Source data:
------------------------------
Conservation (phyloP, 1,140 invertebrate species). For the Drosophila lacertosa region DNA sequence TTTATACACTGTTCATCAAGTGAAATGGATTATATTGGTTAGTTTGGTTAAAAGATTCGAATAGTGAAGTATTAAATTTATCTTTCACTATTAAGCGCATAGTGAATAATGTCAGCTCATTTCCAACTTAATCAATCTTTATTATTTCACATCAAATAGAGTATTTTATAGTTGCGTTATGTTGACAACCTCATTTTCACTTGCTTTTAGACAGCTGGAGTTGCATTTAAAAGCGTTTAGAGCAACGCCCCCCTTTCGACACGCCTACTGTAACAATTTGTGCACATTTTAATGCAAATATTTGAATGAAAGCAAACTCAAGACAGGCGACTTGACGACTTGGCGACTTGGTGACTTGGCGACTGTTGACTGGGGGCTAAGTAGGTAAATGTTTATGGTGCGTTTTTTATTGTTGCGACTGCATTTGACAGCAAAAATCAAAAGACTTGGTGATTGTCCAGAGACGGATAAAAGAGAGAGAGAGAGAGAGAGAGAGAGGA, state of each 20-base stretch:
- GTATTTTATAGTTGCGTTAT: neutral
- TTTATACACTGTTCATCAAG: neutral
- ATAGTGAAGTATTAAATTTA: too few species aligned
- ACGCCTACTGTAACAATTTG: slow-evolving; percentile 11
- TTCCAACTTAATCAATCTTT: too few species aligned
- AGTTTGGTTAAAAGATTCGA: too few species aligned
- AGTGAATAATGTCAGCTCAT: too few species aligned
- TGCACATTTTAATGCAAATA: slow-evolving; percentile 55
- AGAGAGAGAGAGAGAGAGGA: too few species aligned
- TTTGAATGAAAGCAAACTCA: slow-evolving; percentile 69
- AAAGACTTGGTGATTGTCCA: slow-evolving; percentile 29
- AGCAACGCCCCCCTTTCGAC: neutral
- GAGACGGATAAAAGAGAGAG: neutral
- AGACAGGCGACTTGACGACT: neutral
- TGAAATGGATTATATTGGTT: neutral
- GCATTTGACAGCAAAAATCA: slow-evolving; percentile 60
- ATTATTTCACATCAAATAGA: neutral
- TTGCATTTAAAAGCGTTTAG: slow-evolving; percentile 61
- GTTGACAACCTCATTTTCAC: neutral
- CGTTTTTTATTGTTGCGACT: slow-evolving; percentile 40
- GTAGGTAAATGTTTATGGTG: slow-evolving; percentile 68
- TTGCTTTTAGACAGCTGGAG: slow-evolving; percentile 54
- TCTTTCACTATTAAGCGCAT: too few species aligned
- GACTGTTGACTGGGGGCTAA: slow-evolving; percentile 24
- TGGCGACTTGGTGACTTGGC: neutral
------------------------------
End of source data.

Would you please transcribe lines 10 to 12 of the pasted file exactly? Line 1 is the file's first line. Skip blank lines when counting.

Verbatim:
- AGAGAGAGAGAGAGAGAGGA: too few species aligned
- TTTGAATGAAAGCAAACTCA: slow-evolving; percentile 69
- AAAGACTTGGTGATTGTCCA: slow-evolving; percentile 29